We previously commented that Nationstar Mortgage is the lender who currently asserts the most claims against appraisers. In the last week, we have observed a new tactic being employed by Nationstar and feel that appraisers need to be aware of it to protect themselves.

A typical claim by Nationstar against an appraiser begins with Nationstar’s collection personnel contacting the targeted appraiser by telephone or email. Nationstar may then forward the appraiser a letter accusing the appraiser of “gross negligence” in performing an appraisal for one of its defaulted loans. The company threatens the appraiser with legal action or a disciplinary complaint unless the appraiser resolves Nationstar’s claim by paying a substantial sum of money, sometimes more than $100,000.

Nationstar’s apparent new tactic is to send a short agreement to the appraiser entitled “Errors and Omissions Claims Submission Form.” The form contains the following statement: “Based on additional review by Nationstar Mortgage it was determined that the appraisal contained some deficiencies and was completed in a negligent manner which would warrant a legitimate appraisal claim.” Nationstar’s collection personnel demand that the appraiser sign and return the form.

Regardless of his or her insurance coverage, no appraiser being targeted by Nationstar should sign this form or anything similar from Nationstar. (Indeed, no appraiser should sign anything like it for any lender making a claim against them without first consulting with their E&O insurer or an attorney.) Though this form contains a statement that “this is not an admission of guilt,” the form still appears intended by Nationstar to elicit the appraiser’s agreement that his or her appraisal was negligent. No appraiser should agree to this – particularly, when in our experience, almost all appraisals rendered for loans by Nationstar or other lenders making claims are defensible as of their effective date. Moreover, we’ve seen Nationstar pursue a claim against an appraiser based on a forged appraisal. Certainly, an appraiser should not agree that a forged appraisal would “warrant a legitimate appraisal claim” as stated in the form.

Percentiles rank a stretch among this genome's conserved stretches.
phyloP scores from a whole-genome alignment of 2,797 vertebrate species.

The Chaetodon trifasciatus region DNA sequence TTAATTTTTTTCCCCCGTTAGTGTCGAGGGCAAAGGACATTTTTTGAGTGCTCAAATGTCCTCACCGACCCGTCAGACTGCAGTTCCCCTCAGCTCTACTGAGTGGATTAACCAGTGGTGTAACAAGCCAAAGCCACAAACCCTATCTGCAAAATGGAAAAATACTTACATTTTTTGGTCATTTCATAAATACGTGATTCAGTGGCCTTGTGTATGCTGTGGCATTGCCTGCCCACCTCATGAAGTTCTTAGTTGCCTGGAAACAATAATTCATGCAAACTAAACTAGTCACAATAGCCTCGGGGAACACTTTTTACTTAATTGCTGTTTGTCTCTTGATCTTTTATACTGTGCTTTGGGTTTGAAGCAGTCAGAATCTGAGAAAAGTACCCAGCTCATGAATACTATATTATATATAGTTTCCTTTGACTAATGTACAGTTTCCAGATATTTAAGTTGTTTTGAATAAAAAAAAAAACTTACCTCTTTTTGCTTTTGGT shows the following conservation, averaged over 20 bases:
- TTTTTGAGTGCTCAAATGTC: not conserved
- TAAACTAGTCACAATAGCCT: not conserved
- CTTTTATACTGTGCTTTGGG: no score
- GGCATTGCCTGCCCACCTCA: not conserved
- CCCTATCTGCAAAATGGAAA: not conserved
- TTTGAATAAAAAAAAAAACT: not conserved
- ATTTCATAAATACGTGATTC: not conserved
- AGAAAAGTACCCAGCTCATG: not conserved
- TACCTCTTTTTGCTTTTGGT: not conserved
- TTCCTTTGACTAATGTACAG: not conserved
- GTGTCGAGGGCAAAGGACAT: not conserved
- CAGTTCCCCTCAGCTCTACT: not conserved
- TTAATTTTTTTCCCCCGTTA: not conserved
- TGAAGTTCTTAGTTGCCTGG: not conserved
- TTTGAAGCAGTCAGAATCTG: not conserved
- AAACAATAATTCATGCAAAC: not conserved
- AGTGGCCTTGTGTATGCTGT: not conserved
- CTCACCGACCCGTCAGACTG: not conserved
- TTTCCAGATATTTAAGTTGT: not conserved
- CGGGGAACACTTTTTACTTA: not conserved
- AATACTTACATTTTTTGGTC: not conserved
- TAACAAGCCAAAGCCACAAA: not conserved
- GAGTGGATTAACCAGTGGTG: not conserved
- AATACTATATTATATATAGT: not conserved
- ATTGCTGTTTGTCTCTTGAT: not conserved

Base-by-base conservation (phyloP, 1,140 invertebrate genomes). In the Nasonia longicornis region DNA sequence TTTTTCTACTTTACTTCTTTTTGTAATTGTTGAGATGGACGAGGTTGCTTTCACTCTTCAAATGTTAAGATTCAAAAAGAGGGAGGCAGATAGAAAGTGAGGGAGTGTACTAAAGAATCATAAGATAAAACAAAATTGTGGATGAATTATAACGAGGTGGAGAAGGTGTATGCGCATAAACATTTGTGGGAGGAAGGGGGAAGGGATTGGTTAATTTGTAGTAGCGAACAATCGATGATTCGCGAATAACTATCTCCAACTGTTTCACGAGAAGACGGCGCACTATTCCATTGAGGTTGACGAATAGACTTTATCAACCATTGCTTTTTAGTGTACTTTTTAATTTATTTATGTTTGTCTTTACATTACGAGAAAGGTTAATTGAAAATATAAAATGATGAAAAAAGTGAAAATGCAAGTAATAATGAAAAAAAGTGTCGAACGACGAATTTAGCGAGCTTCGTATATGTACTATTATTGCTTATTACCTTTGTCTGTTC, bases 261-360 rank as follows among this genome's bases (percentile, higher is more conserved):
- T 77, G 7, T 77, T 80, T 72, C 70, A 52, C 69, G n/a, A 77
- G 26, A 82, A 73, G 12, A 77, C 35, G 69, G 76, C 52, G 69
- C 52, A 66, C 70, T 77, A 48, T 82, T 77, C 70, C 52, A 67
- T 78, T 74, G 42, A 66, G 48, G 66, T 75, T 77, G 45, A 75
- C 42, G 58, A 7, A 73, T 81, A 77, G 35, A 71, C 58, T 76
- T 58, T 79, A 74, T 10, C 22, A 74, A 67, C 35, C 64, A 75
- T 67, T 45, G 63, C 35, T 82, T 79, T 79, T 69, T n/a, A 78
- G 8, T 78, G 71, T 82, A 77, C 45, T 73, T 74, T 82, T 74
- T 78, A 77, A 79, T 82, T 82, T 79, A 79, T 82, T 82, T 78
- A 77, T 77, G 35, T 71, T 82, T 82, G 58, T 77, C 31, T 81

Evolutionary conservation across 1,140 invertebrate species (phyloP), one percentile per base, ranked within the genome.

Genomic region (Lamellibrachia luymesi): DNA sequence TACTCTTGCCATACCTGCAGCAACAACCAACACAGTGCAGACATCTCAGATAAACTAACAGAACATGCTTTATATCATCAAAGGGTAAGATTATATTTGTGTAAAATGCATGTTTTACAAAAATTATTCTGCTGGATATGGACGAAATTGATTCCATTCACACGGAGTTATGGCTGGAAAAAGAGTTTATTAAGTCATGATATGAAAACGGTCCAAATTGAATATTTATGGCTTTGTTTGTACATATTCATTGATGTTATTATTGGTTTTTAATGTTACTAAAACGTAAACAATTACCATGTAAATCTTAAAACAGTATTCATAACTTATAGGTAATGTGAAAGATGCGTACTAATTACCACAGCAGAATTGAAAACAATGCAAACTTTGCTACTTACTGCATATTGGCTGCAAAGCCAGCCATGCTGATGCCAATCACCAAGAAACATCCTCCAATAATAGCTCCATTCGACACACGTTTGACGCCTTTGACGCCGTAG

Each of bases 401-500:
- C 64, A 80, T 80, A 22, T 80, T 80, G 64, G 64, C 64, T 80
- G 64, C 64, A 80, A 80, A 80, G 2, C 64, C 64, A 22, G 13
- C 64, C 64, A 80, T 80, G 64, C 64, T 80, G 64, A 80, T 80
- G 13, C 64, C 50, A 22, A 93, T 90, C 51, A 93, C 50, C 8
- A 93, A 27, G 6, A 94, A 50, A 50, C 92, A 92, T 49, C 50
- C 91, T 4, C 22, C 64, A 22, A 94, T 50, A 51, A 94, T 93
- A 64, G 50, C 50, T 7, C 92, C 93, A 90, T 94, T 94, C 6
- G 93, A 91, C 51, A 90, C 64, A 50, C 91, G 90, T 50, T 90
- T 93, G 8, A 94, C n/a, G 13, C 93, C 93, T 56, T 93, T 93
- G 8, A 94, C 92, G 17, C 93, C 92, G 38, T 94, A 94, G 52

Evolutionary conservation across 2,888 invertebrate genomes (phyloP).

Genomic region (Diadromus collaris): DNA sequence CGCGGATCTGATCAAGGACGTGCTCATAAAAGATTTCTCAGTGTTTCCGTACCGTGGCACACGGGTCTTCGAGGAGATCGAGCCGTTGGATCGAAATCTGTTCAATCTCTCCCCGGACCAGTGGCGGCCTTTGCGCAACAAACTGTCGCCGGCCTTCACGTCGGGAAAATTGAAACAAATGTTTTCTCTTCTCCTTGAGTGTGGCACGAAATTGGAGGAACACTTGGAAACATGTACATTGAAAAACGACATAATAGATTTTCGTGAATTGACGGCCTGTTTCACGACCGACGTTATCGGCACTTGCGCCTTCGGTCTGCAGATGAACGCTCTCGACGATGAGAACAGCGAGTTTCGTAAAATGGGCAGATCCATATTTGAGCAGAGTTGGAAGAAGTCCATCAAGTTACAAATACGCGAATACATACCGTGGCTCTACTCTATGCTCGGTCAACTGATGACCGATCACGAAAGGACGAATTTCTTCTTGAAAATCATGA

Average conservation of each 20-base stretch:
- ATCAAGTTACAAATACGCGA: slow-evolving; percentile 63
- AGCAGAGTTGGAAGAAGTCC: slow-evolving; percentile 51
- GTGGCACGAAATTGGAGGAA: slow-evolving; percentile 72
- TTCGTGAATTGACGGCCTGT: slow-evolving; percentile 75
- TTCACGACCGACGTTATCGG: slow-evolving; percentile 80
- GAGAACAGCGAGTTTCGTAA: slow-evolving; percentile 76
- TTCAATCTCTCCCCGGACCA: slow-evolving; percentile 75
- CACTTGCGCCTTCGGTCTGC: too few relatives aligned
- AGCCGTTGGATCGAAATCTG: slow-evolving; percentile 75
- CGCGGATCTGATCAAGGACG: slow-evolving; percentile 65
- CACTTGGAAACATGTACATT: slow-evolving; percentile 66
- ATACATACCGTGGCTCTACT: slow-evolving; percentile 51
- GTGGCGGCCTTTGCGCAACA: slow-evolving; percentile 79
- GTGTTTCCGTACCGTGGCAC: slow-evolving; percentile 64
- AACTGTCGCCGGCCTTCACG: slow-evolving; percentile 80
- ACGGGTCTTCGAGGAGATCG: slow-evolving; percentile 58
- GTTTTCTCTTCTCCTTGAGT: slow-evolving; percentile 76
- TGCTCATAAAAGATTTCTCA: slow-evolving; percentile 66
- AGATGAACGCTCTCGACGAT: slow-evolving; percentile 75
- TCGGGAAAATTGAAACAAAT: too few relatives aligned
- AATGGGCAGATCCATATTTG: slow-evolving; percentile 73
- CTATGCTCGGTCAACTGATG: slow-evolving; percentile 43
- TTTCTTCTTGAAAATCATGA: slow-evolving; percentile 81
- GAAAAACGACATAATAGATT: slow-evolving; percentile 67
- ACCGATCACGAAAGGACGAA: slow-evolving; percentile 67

The bottom line is that an appraiser should never agree with Nationstar, or any party, that his or her appraisal was deficient or negligent (doing so could even jeopardize insurance coverage for the claim).

Peter Christensen

I am an attorney. The matters that I handle and the clients whom I serve are focused on valuation services. My work ranges from the regulatory and structural details of providing valuation services to professional liability and disciplinary issues.